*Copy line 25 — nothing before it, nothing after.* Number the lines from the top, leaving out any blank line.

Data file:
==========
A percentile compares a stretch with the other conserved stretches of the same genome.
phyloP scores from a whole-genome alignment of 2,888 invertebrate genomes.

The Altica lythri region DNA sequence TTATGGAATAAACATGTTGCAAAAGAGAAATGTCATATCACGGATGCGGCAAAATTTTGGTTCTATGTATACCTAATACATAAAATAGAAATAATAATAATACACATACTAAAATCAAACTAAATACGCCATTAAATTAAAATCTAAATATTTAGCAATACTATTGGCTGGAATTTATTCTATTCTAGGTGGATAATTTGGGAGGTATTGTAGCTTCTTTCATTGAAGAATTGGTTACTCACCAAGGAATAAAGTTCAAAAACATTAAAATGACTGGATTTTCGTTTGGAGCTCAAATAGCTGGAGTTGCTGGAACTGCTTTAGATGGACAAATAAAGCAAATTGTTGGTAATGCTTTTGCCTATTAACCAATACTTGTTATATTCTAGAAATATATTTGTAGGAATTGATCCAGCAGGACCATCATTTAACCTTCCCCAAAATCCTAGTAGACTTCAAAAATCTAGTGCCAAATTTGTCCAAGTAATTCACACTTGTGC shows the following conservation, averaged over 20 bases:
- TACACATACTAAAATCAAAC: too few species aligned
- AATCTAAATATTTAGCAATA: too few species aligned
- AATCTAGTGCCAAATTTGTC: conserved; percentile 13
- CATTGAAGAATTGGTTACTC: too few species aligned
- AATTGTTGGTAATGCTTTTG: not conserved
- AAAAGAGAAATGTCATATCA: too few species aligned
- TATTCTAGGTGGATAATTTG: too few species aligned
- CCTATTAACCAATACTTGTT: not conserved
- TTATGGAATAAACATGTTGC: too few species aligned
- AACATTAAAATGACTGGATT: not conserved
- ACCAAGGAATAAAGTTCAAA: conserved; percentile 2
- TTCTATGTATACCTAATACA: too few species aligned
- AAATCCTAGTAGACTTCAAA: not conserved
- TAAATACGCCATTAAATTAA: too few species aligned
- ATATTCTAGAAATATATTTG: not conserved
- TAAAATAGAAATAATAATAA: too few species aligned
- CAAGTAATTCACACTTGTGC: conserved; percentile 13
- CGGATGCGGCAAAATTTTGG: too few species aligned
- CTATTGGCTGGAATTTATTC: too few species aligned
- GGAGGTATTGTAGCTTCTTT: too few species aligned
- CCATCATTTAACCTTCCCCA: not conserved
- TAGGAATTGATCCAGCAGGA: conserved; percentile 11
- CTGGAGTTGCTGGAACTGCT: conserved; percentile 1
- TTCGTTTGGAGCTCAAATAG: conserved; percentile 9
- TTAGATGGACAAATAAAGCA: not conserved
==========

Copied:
- TAGGAATTGATCCAGCAGGA: conserved; percentile 11